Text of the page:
But the internet offers interconnectedness of a far greater order of magnitude than elite institutions have ever before confronted. Only a government, like China’s, that is willing to throw vast resources at regulating its population’s internet usage can hope to partly prevent the impacts of interconnectedness. Or governments may succeed, temporarily, in individual cases. Napster is now the answer to a ‘90s trivia question. But all its destruction really managed was to demonstrate that decentralised file-sharing was the future for illegal music downloading. Julian Assange may be gaoled and Wikileaks destroyed, but the leaking and distribution of sensitive documents is unlikely to end.

- from Crikey

Jack Marx on immigration policy

The issue of immigration routinely becomes perverted by fanciers of political statistics – whether Australia is taking its “share” of asylum seekers, or at what point Australia’s population becomes “unsustainable”. The heart of the matter has nothing to do with these things. It’s a moral question about whether we have the right to declare a piece of earth our own to the exclusion of all humanity but those we deem “appropriate”. Anyone with a brain capable of a fleeting moment’s existential thought knows that we cannot possibly have that right. Whittled down to the bone, it’s a question of how many – and how much – Australians can’t tolerate wogs. The answer is evidently not a pretty one.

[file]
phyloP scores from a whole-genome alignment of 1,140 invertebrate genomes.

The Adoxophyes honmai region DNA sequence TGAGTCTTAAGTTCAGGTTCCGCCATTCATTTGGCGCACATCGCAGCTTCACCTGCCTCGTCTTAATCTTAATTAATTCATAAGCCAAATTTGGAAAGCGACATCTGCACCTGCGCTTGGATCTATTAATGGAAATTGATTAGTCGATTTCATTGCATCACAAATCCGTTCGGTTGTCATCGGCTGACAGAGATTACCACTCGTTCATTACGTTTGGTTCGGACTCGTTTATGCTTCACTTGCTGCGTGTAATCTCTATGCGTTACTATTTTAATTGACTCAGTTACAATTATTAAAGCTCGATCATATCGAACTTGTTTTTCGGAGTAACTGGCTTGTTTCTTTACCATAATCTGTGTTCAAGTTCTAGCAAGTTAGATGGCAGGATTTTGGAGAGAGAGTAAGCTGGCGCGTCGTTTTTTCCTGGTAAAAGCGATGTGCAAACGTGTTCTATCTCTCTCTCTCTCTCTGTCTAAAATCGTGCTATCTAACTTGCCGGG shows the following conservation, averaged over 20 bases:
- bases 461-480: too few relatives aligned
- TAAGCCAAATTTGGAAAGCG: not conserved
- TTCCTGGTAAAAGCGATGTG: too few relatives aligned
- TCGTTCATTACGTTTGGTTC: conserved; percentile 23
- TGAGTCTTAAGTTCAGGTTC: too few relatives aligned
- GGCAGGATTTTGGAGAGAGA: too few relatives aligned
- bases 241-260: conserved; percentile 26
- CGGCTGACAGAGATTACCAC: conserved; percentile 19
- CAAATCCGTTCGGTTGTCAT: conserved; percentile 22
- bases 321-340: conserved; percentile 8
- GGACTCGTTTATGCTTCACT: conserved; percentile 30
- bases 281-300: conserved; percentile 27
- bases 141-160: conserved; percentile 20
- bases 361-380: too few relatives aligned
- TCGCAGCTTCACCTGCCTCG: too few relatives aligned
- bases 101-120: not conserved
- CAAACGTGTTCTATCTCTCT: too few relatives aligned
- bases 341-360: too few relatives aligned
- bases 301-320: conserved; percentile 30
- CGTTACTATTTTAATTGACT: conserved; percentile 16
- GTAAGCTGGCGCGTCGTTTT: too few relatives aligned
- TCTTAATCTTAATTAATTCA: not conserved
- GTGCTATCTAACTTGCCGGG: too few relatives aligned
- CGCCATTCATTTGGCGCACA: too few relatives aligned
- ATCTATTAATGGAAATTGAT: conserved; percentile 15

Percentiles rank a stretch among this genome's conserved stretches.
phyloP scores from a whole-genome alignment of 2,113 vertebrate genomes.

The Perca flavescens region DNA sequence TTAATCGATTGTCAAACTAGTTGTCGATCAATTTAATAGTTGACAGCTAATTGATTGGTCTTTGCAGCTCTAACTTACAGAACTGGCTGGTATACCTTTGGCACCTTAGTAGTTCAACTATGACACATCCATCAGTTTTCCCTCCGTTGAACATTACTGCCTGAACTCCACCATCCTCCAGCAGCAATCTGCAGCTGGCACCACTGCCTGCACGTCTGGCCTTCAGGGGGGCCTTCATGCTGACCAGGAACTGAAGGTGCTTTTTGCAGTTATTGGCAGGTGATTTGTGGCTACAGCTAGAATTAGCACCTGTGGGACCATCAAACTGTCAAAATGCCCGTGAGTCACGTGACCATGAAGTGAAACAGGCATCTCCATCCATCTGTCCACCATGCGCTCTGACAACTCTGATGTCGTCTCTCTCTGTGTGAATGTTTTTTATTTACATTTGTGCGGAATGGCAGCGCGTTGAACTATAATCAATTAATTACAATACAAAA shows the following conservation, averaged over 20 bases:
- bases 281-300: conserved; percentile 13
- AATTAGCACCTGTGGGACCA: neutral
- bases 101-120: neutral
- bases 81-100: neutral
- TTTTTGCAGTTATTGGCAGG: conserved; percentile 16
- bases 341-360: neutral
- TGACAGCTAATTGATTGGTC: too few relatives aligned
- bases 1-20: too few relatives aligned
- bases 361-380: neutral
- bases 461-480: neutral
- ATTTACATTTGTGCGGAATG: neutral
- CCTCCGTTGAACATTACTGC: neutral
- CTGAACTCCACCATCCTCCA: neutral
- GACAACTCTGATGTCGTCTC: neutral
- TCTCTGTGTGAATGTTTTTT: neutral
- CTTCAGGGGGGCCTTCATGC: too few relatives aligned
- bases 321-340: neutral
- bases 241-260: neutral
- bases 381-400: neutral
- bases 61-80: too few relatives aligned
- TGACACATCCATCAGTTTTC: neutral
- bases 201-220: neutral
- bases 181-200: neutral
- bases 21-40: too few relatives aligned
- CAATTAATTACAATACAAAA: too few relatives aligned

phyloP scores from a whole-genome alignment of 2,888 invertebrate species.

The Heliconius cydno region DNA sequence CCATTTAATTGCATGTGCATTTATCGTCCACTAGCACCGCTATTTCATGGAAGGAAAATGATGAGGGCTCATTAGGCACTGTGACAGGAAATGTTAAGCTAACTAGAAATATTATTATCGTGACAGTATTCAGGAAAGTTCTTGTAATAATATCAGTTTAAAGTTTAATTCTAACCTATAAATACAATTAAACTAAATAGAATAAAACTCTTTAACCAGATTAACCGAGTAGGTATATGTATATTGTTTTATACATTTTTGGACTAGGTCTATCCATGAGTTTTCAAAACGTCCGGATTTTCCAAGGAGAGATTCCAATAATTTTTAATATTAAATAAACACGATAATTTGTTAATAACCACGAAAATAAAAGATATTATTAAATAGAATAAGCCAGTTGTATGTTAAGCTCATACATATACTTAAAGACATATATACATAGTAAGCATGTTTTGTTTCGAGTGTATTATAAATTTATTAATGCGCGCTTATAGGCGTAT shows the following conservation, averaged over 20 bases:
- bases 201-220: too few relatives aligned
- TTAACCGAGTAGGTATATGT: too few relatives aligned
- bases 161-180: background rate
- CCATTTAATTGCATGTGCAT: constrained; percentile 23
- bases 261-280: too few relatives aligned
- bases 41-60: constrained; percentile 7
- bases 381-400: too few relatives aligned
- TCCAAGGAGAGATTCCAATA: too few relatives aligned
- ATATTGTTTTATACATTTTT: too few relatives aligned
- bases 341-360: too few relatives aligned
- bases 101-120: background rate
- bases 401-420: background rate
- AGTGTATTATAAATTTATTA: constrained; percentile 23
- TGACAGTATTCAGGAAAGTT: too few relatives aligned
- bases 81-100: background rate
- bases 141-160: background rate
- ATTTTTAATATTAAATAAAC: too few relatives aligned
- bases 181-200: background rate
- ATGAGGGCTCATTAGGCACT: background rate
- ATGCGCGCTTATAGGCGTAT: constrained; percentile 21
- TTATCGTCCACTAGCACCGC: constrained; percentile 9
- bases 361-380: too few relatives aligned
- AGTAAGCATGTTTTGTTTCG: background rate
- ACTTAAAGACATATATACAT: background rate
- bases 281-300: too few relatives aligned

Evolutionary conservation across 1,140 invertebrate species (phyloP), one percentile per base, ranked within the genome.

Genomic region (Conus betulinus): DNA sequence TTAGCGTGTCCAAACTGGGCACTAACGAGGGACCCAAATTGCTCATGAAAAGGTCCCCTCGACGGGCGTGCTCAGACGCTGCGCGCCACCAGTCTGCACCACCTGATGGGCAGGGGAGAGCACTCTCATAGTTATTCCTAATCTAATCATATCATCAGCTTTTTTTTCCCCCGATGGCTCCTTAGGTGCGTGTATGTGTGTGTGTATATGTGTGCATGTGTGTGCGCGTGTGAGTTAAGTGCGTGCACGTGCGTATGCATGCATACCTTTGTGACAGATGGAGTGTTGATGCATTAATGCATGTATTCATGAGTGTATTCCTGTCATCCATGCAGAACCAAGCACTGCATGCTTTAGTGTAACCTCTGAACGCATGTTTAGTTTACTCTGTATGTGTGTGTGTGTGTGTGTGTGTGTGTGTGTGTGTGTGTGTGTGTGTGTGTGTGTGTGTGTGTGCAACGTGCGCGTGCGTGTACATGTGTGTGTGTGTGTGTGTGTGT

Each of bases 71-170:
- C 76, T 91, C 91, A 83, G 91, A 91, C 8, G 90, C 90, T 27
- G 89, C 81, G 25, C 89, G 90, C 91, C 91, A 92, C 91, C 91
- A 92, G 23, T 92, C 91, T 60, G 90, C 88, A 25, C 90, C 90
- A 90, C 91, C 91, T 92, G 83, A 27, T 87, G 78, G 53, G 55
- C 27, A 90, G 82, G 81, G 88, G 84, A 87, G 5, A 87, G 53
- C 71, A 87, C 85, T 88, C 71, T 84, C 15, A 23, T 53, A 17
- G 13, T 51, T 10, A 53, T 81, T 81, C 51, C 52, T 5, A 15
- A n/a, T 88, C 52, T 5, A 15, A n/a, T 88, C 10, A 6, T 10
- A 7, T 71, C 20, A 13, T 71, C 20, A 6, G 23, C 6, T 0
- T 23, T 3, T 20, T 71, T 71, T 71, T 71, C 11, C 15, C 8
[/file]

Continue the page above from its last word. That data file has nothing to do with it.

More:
- from Jack Marx’s excellent blog.

Pakistani Art in ‘The Rising Tide,’ a Show in Karachi

The artist Abdullah Syed, for example, assembled a fleet of drones — the pilotless American aircraft that fire missiles at militants in Pakistan’s tribal areas — constructed from the blades of box cutters, the very instruments used by some of the 9/11 attackers. They float on wires just above the viewer’s head, the silvery blades shimmering menacingly in bright light.

A second fleet of drones is constructed from dollar bills folded into the shape of the planes and stapled together in circular patterns that resemble those of an oriental carpet. Called the “Flying Rug,” the paper fleet casts an ominous shadow on a nearby wall.